Refined exposure assessment for Brilliant Black BN (E 151)

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Article
European Food Safety Authority
Acknowledgements

EFSA wishes to thank: Jean-Charles Leblanc for the preparatory work on this scientific output, and EFSA staff : Alexandra Tard, Davide Arcella, Petra Gergelova and Stavroula Tasiopoulou for the support provided to this scientific output.

EFSA Journal
EFSA Journal 2015;13(1):3960 [33 pp.].
doi
10.2903/j.efsa.2015.3960
Contact
Type
Statement of EFSA
On request from
EFSA
Question Number
EFSA-Q-2012-00887
Approved
11 December 2014
Published
9 January 2015
Affiliation
European Food Safety Authority (EFSA), Parma, Italy
Note
Abstract

The European Food Safety Authority (EFSA) carried out an exposure assessment of Brilliant Black BN (E 151), taking into account new information on its use as a food additive in foods. In 2010, the EFSA Panel on Food Additives and Nutrient Sources added to Food (ANS) adopted a scientific opinion on the re-evaluation of Brilliant Black BN and concluded that dietary exposure in 1- to 10-year-old children at the high level may exceed the Acceptable Daily Intake (ADI) for Brilliant Black BN of 5 mg/kg body weight (bw)/day at the upper end of the range. Following this conclusion, the European Commission requested that EFSA performs a refined exposure assessment for this food colour. Data on the presence of Brilliant Black BN in foods were requested from relevant stakeholders through a call for usage and concentration data. Usage levels were provided to EFSA for 11 out of 37 food categories in which Brilliant Black is authorised. In addition, 4 337 analytical results were also reported to EFSA, with the majority of values being below the limit of detection (LOD) or limit of quantification (LOQ). Exposure assessment was performed using the EFSA Comprehensive Food Consumption Database. Three scenarios were considered: (1) exposure estimates based on Maximum Permitted Levels (MPLs), (2) a refined brand-loyal exposure scenario, and (3) a refined non-brand-loyal exposure scenario. Considering the first scenario, high exposure levels (95th percentile) exceeded the ADI for toddlers and children in four dietary surveys. In comparison with the previous assessment, for both children and adults, the current mean exposure estimates are of the same order of magnitude, whereas the 95th percentile exposure is lower, particularly in adults. The mean and high-level exposure estimates of Brilliant Black BN are below the ADI for all population groups when considering the refined scenarios (brand-loyal and non-brand-loyal).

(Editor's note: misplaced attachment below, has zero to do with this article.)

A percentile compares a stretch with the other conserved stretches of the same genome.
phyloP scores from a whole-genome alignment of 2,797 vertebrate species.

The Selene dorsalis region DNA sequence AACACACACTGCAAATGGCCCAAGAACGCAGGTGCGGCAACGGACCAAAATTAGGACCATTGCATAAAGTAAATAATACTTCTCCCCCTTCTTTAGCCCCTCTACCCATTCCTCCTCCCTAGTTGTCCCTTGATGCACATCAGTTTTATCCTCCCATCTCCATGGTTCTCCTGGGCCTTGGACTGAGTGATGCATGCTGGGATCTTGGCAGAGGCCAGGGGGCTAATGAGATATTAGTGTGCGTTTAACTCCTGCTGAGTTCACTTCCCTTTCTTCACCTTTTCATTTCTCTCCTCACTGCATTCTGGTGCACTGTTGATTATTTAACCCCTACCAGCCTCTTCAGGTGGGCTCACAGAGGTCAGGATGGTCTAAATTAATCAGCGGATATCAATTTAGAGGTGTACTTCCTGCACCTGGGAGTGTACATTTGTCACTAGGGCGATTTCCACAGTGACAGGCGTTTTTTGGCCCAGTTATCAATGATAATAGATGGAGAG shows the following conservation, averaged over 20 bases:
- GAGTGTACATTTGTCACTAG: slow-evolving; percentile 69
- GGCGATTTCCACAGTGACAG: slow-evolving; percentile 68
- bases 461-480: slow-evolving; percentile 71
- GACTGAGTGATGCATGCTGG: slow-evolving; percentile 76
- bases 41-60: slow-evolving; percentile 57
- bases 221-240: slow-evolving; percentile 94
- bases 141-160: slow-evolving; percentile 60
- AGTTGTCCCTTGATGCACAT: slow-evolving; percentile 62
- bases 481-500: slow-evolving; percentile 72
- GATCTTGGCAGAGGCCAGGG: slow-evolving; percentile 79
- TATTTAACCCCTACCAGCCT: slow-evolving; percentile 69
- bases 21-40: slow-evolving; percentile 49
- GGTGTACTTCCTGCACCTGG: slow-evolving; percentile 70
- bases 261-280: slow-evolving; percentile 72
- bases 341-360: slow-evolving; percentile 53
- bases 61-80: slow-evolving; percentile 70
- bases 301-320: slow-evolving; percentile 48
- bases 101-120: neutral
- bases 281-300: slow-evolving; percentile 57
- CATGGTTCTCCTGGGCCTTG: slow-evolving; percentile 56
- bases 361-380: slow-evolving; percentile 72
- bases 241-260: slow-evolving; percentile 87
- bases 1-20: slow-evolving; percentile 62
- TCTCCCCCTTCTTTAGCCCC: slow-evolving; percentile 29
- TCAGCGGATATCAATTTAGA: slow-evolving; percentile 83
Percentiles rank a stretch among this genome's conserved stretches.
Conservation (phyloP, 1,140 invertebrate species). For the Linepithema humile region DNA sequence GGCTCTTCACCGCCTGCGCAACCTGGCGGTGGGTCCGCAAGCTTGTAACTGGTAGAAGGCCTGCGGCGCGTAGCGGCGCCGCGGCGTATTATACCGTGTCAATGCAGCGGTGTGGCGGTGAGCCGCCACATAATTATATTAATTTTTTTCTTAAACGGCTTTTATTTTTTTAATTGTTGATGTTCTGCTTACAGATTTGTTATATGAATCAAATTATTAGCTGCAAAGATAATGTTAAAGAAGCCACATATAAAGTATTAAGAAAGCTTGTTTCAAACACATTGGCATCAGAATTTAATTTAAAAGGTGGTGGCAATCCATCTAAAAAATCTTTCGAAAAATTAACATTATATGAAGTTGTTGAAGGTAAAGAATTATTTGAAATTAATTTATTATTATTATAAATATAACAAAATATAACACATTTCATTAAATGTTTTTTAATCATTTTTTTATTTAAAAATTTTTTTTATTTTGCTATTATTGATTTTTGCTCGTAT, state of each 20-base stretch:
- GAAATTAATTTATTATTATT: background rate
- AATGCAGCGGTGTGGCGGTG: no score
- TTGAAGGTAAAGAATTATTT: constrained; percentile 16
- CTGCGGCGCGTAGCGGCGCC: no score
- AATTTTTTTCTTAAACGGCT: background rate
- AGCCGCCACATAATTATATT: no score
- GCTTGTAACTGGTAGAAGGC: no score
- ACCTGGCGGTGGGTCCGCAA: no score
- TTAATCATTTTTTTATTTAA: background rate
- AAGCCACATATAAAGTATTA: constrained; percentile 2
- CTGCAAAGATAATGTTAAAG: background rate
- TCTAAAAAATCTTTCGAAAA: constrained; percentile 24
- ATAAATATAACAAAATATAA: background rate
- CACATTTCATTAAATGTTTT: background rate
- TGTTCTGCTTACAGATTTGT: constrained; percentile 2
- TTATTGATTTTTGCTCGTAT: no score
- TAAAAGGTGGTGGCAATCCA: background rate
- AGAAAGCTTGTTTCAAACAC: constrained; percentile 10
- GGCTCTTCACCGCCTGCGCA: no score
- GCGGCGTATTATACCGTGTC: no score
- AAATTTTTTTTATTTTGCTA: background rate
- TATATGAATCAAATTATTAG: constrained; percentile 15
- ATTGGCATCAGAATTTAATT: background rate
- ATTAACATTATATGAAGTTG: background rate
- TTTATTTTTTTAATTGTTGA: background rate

Keywords
Brilliant Black BN, E 151, dietary exposure, EFSA Comprehensive European Food Consumption Database, food colours
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Number of Pages
33